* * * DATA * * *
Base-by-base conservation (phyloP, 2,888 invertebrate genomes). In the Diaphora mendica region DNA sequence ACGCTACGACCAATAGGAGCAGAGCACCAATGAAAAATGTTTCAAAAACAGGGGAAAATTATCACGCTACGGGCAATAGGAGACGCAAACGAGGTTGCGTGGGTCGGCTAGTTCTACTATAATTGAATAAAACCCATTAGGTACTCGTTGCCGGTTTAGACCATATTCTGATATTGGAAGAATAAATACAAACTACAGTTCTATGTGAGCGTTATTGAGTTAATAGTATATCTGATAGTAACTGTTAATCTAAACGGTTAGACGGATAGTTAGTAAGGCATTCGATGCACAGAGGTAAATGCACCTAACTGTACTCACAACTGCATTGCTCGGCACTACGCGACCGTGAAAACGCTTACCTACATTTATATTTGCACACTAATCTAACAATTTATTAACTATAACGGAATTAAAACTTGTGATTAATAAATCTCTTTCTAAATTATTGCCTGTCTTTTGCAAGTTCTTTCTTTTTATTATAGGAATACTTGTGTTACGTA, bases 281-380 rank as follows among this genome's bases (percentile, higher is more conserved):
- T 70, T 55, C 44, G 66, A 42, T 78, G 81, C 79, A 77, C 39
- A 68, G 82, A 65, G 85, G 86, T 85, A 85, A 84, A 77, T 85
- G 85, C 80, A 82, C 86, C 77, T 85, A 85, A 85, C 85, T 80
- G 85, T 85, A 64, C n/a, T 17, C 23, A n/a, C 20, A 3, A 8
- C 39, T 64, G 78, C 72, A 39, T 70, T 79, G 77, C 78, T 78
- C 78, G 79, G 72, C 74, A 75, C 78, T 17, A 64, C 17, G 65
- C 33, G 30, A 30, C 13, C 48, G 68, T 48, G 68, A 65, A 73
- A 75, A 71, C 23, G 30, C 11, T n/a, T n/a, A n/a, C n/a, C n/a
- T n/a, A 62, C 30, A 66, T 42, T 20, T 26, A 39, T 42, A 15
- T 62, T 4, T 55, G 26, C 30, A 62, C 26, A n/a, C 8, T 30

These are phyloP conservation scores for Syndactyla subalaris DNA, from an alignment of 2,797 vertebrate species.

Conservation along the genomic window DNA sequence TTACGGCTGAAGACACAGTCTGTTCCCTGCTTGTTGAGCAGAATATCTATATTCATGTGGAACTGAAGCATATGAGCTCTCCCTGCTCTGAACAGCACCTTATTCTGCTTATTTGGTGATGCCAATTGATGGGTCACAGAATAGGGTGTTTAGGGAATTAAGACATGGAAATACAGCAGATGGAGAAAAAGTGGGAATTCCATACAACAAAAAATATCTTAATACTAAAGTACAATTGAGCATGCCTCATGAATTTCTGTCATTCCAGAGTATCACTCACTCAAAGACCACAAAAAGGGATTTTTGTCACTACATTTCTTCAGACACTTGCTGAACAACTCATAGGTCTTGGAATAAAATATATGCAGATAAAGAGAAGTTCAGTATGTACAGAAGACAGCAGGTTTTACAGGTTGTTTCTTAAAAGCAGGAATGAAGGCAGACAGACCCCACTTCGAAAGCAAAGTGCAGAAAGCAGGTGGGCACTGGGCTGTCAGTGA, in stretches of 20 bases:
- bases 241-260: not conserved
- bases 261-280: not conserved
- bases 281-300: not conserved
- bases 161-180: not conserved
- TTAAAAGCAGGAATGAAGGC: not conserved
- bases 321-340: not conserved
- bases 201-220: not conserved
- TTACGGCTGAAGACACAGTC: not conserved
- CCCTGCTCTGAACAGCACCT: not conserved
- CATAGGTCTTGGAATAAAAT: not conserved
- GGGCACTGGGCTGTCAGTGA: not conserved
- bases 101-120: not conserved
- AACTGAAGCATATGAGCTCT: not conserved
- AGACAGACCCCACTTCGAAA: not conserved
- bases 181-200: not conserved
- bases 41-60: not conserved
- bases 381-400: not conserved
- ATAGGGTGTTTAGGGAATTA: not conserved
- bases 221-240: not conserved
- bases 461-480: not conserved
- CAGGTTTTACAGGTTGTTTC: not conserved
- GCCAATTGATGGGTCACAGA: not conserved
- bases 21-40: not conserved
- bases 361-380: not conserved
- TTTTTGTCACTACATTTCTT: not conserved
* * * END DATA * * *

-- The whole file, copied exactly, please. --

Base-by-base conservation (phyloP, 2,888 invertebrate genomes). In the Diaphora mendica region DNA sequence ACGCTACGACCAATAGGAGCAGAGCACCAATGAAAAATGTTTCAAAAACAGGGGAAAATTATCACGCTACGGGCAATAGGAGACGCAAACGAGGTTGCGTGGGTCGGCTAGTTCTACTATAATTGAATAAAACCCATTAGGTACTCGTTGCCGGTTTAGACCATATTCTGATATTGGAAGAATAAATACAAACTACAGTTCTATGTGAGCGTTATTGAGTTAATAGTATATCTGATAGTAACTGTTAATCTAAACGGTTAGACGGATAGTTAGTAAGGCATTCGATGCACAGAGGTAAATGCACCTAACTGTACTCACAACTGCATTGCTCGGCACTACGCGACCGTGAAAACGCTTACCTACATTTATATTTGCACACTAATCTAACAATTTATTAACTATAACGGAATTAAAACTTGTGATTAATAAATCTCTTTCTAAATTATTGCCTGTCTTTTGCAAGTTCTTTCTTTTTATTATAGGAATACTTGTGTTACGTA, bases 281-380 rank as follows among this genome's bases (percentile, higher is more conserved):
- T 70, T 55, C 44, G 66, A 42, T 78, G 81, C 79, A 77, C 39
- A 68, G 82, A 65, G 85, G 86, T 85, A 85, A 84, A 77, T 85
- G 85, C 80, A 82, C 86, C 77, T 85, A 85, A 85, C 85, T 80
- G 85, T 85, A 64, C n/a, T 17, C 23, A n/a, C 20, A 3, A 8
- C 39, T 64, G 78, C 72, A 39, T 70, T 79, G 77, C 78, T 78
- C 78, G 79, G 72, C 74, A 75, C 78, T 17, A 64, C 17, G 65
- C 33, G 30, A 30, C 13, C 48, G 68, T 48, G 68, A 65, A 73
- A 75, A 71, C 23, G 30, C 11, T n/a, T n/a, A n/a, C n/a, C n/a
- T n/a, A 62, C 30, A 66, T 42, T 20, T 26, A 39, T 42, A 15
- T 62, T 4, T 55, G 26, C 30, A 62, C 26, A n/a, C 8, T 30

These are phyloP conservation scores for Syndactyla subalaris DNA, from an alignment of 2,797 vertebrate species.

Conservation along the genomic window DNA sequence TTACGGCTGAAGACACAGTCTGTTCCCTGCTTGTTGAGCAGAATATCTATATTCATGTGGAACTGAAGCATATGAGCTCTCCCTGCTCTGAACAGCACCTTATTCTGCTTATTTGGTGATGCCAATTGATGGGTCACAGAATAGGGTGTTTAGGGAATTAAGACATGGAAATACAGCAGATGGAGAAAAAGTGGGAATTCCATACAACAAAAAATATCTTAATACTAAAGTACAATTGAGCATGCCTCATGAATTTCTGTCATTCCAGAGTATCACTCACTCAAAGACCACAAAAAGGGATTTTTGTCACTACATTTCTTCAGACACTTGCTGAACAACTCATAGGTCTTGGAATAAAATATATGCAGATAAAGAGAAGTTCAGTATGTACAGAAGACAGCAGGTTTTACAGGTTGTTTCTTAAAAGCAGGAATGAAGGCAGACAGACCCCACTTCGAAAGCAAAGTGCAGAAAGCAGGTGGGCACTGGGCTGTCAGTGA, in stretches of 20 bases:
- bases 241-260: not conserved
- bases 261-280: not conserved
- bases 281-300: not conserved
- bases 161-180: not conserved
- TTAAAAGCAGGAATGAAGGC: not conserved
- bases 321-340: not conserved
- bases 201-220: not conserved
- TTACGGCTGAAGACACAGTC: not conserved
- CCCTGCTCTGAACAGCACCT: not conserved
- CATAGGTCTTGGAATAAAAT: not conserved
- GGGCACTGGGCTGTCAGTGA: not conserved
- bases 101-120: not conserved
- AACTGAAGCATATGAGCTCT: not conserved
- AGACAGACCCCACTTCGAAA: not conserved
- bases 181-200: not conserved
- bases 41-60: not conserved
- bases 381-400: not conserved
- ATAGGGTGTTTAGGGAATTA: not conserved
- bases 221-240: not conserved
- bases 461-480: not conserved
- CAGGTTTTACAGGTTGTTTC: not conserved
- GCCAATTGATGGGTCACAGA: not conserved
- bases 21-40: not conserved
- bases 361-380: not conserved
- TTTTTGTCACTACATTTCTT: not conserved